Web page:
What are the earthing arrangements for electric vehicle charging points?

The top electric cars and new EV models on the market support ever-faster charging, which means higher-power charge points. Even domestic EV chargers offer up to 22kW if you have a three-phase electricity supply.

Look underneath an electric vehicle, and you will notice that the high-voltage components are hidden away, usually behind bright orange safety covers with clear warning notices. But what about the charging points?

Electrical safety is an obvious consideration when installing a home charging point, and this is governed by several regulations from the Institution of Engineering and Technology (IET), including:

  • The IET Code of Practice for Electric Vehicle Charging Equipment Installation
  • The IET Wiring Regulations Requirements for Electrical Installations

So what are the options when earthing electric vehicle charging points – and do you need to earth an EV charging point at all?

Earth Rods For EV Charge Points

Earth rods are fast and cost-effective. They consist of a conductor (e.g., a metal rod) driven down into the ground — literally an electrical connection into the ‘earth’.

They are a way to comply with the IET Wiring Regulation 722.411.4.1, which aims to prevent electric shock hazards from arising in the event of a fault with the domestic electricity supply’s own TNCS earthing system.

What Does Tncs Stand For?

TNCS (PME) is the earthing system used in most domestic electricity supplies in the UK. It stands for:

  • Terra (‘Earth’ in Latin)
  • Network (meaning the earth connection is via the supply network)
  • Combined (neutral and earth cables are combined in the supply cable)
  • Separate (neutral and earth cables are separate from the electric meter onwards)

PME (Protective Multiple Earthing) is an alternative common name for this arrangement.

In the event of a failure in this earthing system, EV domestic charging points must have an alternative way to prevent a potentially fatal (or damaging to equipment) electric shock.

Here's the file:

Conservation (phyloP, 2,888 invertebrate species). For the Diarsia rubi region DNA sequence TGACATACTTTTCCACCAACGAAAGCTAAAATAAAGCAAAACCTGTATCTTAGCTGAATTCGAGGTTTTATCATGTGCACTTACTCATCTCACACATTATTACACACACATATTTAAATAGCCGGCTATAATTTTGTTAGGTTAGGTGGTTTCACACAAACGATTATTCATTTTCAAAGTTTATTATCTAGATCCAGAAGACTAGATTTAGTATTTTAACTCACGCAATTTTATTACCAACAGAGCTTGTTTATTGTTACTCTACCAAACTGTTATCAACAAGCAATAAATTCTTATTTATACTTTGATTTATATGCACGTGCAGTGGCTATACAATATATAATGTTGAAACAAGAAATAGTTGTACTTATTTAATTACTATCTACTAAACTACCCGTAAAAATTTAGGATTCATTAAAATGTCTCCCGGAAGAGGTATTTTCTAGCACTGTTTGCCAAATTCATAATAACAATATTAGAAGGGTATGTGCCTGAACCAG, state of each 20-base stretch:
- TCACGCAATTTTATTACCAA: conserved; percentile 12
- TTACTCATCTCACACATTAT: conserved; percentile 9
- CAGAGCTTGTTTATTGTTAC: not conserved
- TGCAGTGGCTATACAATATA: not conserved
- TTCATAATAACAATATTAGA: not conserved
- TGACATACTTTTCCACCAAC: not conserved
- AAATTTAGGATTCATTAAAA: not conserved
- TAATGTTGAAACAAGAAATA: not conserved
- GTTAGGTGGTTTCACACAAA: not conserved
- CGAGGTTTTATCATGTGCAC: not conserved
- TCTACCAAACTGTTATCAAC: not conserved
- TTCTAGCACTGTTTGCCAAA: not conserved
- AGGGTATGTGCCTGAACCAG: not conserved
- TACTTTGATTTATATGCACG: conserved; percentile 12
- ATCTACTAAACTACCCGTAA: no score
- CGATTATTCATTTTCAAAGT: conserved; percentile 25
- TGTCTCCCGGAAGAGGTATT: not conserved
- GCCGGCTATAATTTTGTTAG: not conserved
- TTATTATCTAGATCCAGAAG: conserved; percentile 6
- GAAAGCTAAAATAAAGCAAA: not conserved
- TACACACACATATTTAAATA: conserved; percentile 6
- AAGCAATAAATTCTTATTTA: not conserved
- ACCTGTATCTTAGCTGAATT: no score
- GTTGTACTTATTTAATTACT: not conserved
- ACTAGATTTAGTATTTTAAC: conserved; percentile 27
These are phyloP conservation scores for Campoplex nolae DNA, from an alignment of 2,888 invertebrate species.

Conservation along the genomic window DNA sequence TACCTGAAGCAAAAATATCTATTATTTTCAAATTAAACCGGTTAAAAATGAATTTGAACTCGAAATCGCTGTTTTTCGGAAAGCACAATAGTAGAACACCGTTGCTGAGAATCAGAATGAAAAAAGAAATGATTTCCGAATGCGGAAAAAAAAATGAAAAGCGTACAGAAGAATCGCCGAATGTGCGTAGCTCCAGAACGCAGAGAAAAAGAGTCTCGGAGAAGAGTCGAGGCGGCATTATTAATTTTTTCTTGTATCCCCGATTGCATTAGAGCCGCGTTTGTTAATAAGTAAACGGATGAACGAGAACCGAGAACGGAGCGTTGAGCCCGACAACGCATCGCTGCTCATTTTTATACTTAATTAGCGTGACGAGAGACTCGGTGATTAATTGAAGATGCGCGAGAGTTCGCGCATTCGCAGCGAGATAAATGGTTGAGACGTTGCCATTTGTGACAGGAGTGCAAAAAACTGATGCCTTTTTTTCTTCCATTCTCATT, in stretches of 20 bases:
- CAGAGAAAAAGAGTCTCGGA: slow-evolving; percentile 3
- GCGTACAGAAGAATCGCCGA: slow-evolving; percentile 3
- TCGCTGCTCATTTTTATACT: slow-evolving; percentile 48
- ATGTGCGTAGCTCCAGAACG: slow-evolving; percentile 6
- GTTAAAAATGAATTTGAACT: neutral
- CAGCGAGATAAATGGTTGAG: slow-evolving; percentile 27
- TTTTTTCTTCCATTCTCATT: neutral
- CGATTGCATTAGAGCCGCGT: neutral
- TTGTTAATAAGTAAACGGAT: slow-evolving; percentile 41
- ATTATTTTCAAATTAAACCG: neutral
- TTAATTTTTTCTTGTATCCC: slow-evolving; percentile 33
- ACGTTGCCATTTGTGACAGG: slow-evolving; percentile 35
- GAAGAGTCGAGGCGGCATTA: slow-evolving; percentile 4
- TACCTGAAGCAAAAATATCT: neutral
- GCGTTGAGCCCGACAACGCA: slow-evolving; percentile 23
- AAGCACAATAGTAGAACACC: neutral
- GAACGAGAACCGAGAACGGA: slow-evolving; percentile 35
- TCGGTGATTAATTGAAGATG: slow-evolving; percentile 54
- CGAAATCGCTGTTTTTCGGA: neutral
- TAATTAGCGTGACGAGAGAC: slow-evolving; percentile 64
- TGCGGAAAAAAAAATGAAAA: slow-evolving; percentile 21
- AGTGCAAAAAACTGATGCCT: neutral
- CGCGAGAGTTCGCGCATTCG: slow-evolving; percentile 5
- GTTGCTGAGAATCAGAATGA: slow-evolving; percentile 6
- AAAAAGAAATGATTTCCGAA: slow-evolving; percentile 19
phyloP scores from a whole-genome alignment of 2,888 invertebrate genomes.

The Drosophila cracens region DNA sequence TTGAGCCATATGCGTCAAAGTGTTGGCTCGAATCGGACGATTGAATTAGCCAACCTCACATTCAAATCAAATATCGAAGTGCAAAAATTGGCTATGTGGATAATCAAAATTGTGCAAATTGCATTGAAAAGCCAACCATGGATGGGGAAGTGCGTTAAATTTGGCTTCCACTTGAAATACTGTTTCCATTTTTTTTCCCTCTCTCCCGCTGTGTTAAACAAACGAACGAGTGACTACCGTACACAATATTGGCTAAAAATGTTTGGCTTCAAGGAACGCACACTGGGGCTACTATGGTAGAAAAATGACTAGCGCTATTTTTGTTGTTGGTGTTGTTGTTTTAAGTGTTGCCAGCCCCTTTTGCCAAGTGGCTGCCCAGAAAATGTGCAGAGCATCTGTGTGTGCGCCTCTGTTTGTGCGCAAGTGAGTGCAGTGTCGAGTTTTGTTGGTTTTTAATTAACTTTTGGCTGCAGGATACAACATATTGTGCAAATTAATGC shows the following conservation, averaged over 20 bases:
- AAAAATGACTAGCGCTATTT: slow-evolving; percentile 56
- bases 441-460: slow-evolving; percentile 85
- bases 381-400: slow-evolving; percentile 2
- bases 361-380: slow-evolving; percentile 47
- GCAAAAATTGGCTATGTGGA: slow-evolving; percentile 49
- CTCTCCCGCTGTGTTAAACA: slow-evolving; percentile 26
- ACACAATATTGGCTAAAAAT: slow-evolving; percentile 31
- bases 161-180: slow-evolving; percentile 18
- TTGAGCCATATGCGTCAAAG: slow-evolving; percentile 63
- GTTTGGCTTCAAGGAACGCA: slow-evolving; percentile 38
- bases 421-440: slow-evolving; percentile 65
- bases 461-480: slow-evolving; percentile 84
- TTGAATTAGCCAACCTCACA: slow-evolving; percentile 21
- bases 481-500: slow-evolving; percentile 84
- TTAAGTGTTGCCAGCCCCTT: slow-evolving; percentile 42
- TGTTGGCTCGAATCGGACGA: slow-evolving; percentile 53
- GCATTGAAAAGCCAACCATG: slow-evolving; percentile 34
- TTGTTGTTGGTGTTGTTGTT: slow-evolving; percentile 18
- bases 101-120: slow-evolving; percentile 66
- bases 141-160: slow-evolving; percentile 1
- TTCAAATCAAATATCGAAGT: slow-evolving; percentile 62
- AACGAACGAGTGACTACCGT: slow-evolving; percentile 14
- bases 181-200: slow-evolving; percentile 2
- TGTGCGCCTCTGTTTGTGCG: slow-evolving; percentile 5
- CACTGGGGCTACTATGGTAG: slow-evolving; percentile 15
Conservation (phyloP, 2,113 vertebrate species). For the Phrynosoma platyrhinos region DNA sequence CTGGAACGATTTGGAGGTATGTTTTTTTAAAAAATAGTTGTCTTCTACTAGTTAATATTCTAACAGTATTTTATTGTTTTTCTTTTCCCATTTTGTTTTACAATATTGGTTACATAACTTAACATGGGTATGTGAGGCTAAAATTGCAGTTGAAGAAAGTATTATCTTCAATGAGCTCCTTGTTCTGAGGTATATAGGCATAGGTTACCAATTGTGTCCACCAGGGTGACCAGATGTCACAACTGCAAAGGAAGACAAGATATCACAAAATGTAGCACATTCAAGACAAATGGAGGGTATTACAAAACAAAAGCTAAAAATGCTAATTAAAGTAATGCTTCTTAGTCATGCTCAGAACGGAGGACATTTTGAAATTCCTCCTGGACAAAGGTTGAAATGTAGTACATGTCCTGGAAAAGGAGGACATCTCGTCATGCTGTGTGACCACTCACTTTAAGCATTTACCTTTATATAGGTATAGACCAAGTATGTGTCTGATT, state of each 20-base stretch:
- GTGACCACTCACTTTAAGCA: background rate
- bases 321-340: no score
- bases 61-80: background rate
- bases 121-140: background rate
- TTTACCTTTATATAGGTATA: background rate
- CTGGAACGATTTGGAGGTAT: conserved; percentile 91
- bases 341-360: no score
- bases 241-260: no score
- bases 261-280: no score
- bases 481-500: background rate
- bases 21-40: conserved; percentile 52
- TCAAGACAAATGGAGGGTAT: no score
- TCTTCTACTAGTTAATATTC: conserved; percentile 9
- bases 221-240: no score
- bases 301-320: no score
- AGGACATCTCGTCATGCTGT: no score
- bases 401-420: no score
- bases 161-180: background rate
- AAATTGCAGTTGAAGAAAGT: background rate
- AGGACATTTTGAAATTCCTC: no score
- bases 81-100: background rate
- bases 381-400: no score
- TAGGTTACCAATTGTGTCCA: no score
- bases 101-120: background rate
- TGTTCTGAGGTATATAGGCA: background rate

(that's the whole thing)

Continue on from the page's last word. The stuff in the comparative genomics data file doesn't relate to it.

Pros And Cons Of Ev Charge Point Earth Rods

As mentioned, earth rods are fast, easy, and cost-effective to install alongside a standard domestic EV charge point. However, they are not a perfect solution, as outlined below.

Some of the objections to earthing rods for domestic charge points include the following:

  • Visual impact of the rod or conduit running from the charge point into the ground
  • Risk of impacting buried utilities, including gas, water, and other electricals
  • Proximity risks due to multiple earth rods buried too close together

In the worst-case scenario, the current discharged from an earth rod could re-emerge via nearby metal objects if they are too close to each other underground, creating a new risk of electric shock or material damage to buildings, vehicles, and possessions.

Alternatives To Charge Point Earth Rods

Increasingly, domestic EV charging points are being designed to comply with the regulations but do not need an earth rod to run from the charger into the ground. So how is this possible?

The answer lies in sophisticated electronics, similar to the systems that shut off an EV charger once the battery reaches 100% to avoid over-charging it.

In this case, similar control systems monitor the mains power supply for indications of an electrical fault or a failure in the supply’s TNCS (PME) earthing arrangement.

What If There’s A Fault?

No-earth charging systems have been around since at least 2017. In the event of a fault on either the earth or neutral wire in the mains supply, the charger disconnects from the vehicle automatically.

IET Wiring Regulation 722.411.4.1 was amended in 2020 to allow several ways to protect against a supply fault, including using devices that disconnect the live and earth connections in under five seconds in response to certain fault conditions.